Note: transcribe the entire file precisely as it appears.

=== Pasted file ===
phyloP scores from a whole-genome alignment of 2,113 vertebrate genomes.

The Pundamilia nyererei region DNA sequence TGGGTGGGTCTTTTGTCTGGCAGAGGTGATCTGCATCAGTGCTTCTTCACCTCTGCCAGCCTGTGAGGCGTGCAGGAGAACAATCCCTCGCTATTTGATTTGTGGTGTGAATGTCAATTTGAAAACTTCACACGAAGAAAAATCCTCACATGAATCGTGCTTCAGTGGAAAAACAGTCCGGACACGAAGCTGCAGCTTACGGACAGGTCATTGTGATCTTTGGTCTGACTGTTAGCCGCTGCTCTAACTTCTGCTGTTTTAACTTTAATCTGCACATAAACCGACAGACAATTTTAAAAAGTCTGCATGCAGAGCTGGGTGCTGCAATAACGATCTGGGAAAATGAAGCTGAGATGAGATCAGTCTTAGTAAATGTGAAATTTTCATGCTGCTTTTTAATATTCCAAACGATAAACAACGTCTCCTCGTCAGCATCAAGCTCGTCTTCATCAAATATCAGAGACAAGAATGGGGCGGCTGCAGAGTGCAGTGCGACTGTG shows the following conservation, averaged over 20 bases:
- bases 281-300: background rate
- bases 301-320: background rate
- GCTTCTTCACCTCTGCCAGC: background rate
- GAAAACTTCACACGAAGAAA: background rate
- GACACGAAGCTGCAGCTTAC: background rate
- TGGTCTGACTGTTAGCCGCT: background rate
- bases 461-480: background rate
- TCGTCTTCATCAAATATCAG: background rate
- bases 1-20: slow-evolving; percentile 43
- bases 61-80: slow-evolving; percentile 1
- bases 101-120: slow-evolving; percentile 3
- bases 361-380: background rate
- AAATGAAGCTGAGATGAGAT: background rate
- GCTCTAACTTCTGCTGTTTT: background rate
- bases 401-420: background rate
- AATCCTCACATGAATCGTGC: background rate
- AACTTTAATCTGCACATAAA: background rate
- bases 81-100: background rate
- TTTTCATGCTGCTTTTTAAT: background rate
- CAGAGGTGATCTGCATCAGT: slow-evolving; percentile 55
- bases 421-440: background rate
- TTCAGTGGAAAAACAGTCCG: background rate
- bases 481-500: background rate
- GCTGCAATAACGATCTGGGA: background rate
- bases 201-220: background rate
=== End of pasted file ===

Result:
phyloP scores from a whole-genome alignment of 2,113 vertebrate genomes.

The Pundamilia nyererei region DNA sequence TGGGTGGGTCTTTTGTCTGGCAGAGGTGATCTGCATCAGTGCTTCTTCACCTCTGCCAGCCTGTGAGGCGTGCAGGAGAACAATCCCTCGCTATTTGATTTGTGGTGTGAATGTCAATTTGAAAACTTCACACGAAGAAAAATCCTCACATGAATCGTGCTTCAGTGGAAAAACAGTCCGGACACGAAGCTGCAGCTTACGGACAGGTCATTGTGATCTTTGGTCTGACTGTTAGCCGCTGCTCTAACTTCTGCTGTTTTAACTTTAATCTGCACATAAACCGACAGACAATTTTAAAAAGTCTGCATGCAGAGCTGGGTGCTGCAATAACGATCTGGGAAAATGAAGCTGAGATGAGATCAGTCTTAGTAAATGTGAAATTTTCATGCTGCTTTTTAATATTCCAAACGATAAACAACGTCTCCTCGTCAGCATCAAGCTCGTCTTCATCAAATATCAGAGACAAGAATGGGGCGGCTGCAGAGTGCAGTGCGACTGTG shows the following conservation, averaged over 20 bases:
- bases 281-300: background rate
- bases 301-320: background rate
- GCTTCTTCACCTCTGCCAGC: background rate
- GAAAACTTCACACGAAGAAA: background rate
- GACACGAAGCTGCAGCTTAC: background rate
- TGGTCTGACTGTTAGCCGCT: background rate
- bases 461-480: background rate
- TCGTCTTCATCAAATATCAG: background rate
- bases 1-20: slow-evolving; percentile 43
- bases 61-80: slow-evolving; percentile 1
- bases 101-120: slow-evolving; percentile 3
- bases 361-380: background rate
- AAATGAAGCTGAGATGAGAT: background rate
- GCTCTAACTTCTGCTGTTTT: background rate
- bases 401-420: background rate
- AATCCTCACATGAATCGTGC: background rate
- AACTTTAATCTGCACATAAA: background rate
- bases 81-100: background rate
- TTTTCATGCTGCTTTTTAAT: background rate
- CAGAGGTGATCTGCATCAGT: slow-evolving; percentile 55
- bases 421-440: background rate
- TTCAGTGGAAAAACAGTCCG: background rate
- bases 481-500: background rate
- GCTGCAATAACGATCTGGGA: background rate
- bases 201-220: background rate